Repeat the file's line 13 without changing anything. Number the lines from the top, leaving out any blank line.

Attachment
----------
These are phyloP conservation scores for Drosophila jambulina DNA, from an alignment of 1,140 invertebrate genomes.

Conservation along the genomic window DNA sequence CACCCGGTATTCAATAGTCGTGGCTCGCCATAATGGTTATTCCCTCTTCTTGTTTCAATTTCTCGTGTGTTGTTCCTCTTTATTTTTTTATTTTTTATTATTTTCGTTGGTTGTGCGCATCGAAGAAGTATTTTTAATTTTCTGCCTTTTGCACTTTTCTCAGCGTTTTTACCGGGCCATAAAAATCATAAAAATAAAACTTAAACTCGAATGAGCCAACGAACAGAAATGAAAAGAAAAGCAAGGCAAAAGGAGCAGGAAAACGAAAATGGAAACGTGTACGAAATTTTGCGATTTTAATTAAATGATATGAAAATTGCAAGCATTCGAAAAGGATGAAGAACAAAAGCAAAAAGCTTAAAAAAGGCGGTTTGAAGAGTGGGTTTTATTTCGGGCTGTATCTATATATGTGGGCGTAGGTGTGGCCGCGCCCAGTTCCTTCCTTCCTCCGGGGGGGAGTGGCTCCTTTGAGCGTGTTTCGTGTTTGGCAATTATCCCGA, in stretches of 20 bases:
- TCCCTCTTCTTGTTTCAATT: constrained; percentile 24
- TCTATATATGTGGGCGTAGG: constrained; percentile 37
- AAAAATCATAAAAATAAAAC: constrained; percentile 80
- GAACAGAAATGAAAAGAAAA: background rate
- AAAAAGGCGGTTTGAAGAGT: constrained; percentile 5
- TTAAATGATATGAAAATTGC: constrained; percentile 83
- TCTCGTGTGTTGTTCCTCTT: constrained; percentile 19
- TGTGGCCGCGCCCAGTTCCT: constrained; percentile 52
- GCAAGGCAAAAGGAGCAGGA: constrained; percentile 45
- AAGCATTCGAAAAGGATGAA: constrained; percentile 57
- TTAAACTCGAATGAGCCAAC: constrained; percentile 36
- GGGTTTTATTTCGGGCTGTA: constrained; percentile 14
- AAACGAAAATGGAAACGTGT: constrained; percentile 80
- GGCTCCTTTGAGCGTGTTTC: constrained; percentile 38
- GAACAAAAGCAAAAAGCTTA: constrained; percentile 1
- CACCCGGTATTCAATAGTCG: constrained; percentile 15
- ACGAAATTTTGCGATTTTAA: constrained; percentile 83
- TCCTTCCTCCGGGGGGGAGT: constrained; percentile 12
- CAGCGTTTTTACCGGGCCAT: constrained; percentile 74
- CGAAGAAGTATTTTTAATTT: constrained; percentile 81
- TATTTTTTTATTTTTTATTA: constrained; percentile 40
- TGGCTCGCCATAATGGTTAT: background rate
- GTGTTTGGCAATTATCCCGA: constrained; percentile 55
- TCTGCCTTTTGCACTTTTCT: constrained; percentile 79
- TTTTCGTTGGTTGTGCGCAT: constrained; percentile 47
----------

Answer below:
- TTAAACTCGAATGAGCCAAC: constrained; percentile 36